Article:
paralysis

EnglishEdit

 
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EtymologyEdit

Borrowed from Latin paralysis, from Ancient Greek παράλυσις (parálusis, palsy), from παραλύειν (paralúein, to disable on one side), from παρά (pará, beside) + λύειν (lúein, loosen). Doublet of palsy.

PronunciationEdit

NounEdit

paralysis (countable and uncountable, plural paralyses)

  1. (pathology) The complete loss of voluntary control of part of person's body, such as one or more limbs.
  2. A state of being inable to act.
    The government has been in a paralysis since it lost its majority in the parliament.

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Related termsEdit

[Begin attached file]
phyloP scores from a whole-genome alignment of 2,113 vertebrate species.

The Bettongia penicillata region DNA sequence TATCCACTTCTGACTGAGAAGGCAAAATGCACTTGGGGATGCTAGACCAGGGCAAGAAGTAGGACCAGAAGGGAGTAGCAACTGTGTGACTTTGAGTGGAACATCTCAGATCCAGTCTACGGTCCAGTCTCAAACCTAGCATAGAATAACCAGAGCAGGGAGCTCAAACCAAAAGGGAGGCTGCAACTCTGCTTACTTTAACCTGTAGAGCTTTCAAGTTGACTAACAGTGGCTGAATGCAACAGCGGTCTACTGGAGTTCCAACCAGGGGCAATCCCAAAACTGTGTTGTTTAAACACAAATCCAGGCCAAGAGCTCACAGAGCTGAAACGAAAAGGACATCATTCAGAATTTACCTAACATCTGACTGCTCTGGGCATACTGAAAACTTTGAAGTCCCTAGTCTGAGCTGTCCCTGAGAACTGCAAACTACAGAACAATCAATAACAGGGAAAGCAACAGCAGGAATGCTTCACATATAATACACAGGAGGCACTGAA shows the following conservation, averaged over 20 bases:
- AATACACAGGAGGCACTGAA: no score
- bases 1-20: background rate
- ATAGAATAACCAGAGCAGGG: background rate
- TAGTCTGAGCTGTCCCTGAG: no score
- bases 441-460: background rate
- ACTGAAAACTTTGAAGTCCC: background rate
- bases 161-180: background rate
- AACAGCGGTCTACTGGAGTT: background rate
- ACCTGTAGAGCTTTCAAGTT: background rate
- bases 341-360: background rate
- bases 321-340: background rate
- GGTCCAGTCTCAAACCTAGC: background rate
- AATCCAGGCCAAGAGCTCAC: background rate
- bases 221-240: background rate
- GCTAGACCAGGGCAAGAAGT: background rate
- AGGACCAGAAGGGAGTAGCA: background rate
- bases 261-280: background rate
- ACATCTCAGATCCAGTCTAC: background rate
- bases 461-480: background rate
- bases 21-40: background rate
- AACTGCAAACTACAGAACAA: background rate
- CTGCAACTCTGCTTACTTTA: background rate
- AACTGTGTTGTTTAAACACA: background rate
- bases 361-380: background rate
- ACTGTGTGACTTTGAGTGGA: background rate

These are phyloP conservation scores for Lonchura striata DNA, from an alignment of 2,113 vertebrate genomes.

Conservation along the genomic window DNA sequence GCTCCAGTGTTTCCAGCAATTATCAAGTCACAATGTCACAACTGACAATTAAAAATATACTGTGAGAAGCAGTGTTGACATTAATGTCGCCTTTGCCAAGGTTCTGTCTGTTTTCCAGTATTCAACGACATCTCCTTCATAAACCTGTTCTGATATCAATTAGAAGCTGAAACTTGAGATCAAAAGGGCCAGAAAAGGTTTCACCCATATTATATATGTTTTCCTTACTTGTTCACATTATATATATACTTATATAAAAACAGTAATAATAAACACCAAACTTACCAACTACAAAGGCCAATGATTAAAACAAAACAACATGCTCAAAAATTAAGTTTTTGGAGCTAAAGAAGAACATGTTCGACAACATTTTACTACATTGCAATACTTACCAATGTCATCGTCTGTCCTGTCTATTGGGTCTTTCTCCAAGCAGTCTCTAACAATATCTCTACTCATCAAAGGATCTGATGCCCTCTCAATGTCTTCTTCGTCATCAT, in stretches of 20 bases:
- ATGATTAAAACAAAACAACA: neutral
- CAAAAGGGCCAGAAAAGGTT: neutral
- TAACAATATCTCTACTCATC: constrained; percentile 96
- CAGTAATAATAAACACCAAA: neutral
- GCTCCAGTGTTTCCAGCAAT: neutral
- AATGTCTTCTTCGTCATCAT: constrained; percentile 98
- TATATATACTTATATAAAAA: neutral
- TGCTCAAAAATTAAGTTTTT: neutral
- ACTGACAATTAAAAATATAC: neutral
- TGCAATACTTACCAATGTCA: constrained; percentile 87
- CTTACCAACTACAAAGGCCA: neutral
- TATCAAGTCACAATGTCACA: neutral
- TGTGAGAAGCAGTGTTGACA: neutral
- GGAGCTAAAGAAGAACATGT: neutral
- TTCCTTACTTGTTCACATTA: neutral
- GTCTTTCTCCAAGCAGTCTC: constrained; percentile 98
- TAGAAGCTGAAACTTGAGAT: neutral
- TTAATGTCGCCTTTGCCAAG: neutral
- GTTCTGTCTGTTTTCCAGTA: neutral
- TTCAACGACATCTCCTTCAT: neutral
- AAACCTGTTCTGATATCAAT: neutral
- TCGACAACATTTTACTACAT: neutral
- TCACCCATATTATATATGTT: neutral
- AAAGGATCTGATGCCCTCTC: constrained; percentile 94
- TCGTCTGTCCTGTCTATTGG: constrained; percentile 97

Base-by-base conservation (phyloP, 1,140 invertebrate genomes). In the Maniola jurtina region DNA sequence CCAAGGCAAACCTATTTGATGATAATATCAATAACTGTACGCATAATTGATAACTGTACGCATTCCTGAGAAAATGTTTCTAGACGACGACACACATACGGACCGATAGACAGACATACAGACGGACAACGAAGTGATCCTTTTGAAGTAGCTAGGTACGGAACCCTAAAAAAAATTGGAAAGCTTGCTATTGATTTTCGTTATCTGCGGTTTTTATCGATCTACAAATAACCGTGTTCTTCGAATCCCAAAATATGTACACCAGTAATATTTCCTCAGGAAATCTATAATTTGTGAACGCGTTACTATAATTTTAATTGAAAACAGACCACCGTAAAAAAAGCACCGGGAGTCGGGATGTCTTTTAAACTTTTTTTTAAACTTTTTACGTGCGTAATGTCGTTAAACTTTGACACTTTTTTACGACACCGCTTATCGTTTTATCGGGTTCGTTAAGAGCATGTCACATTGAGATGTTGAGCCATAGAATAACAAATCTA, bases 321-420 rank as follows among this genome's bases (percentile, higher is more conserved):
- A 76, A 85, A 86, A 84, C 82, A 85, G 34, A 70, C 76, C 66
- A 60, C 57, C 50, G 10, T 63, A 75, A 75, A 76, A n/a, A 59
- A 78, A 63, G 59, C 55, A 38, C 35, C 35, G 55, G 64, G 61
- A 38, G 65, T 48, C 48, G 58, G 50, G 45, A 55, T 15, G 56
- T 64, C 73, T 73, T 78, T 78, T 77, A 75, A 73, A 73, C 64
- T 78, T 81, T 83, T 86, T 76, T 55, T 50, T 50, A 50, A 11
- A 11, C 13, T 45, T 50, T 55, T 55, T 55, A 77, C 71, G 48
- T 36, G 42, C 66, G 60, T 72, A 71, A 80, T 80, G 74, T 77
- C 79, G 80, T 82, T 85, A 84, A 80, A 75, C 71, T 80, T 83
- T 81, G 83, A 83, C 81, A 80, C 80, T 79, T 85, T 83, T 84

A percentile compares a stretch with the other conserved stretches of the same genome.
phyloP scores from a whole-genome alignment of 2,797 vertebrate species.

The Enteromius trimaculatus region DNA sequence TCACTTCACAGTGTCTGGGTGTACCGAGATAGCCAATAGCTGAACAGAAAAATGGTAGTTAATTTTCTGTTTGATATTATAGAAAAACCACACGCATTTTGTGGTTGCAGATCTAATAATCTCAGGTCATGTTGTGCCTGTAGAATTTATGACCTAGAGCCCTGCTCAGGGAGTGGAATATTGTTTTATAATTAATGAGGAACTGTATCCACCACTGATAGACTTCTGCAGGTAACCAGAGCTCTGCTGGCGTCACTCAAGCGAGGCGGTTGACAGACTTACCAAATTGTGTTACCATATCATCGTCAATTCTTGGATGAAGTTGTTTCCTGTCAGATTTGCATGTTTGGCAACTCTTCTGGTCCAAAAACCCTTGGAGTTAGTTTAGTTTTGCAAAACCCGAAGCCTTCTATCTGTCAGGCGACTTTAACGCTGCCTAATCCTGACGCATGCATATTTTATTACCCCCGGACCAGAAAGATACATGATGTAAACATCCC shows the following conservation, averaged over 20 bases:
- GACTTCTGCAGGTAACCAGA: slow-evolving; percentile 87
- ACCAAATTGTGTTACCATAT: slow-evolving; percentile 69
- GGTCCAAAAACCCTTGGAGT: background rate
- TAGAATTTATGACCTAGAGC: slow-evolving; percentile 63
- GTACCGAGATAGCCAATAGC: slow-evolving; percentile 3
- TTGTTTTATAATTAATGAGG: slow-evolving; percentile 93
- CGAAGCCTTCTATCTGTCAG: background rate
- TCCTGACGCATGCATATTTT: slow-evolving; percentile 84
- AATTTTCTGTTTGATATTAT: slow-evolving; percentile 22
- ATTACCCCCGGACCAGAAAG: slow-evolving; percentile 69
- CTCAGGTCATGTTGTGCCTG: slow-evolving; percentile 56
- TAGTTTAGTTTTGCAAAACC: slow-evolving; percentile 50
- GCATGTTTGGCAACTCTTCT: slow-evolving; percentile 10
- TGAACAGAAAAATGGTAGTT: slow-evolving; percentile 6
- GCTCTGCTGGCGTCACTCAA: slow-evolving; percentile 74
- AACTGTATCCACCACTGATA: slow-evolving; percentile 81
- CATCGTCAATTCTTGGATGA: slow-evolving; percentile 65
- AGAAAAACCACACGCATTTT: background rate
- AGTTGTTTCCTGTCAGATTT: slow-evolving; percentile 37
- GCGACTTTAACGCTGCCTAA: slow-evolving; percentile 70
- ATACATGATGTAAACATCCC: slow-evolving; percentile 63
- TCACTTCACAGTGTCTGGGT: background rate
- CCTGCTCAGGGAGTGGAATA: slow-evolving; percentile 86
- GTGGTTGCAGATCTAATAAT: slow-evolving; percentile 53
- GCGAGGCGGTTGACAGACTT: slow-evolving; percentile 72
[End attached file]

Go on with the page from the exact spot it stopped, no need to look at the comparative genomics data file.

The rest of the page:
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See alsoEdit

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LatinEdit

EtymologyEdit

Borrowed from Ancient Greek παράλυσις (parálusis, palsy).

PronunciationEdit

NounEdit

paralysis f (genitive paralysis or paralyseōs or paralysios); third declension

  1. paralysis, palsy

DeclensionEdit

Third-declension noun (Greek-type, i-stem, i-stem).

Case Singular Plural
Nominative paralysis paralysēs
paralyseis
Genitive paralysis
paralyseōs
paralysios
paralysium
Dative paralysī paralysibus
Accusative paralysim
paralysin
paralysem1
paralysēs
paralysīs
Ablative paralysī
paralyse1
paralysibus
Vocative paralysis
paralysi
paralysēs
paralyseis

1Found sometimes in Medieval and New Latin.

DescendantsEdit

  • English: palsy, paralysis

ReferencesEdit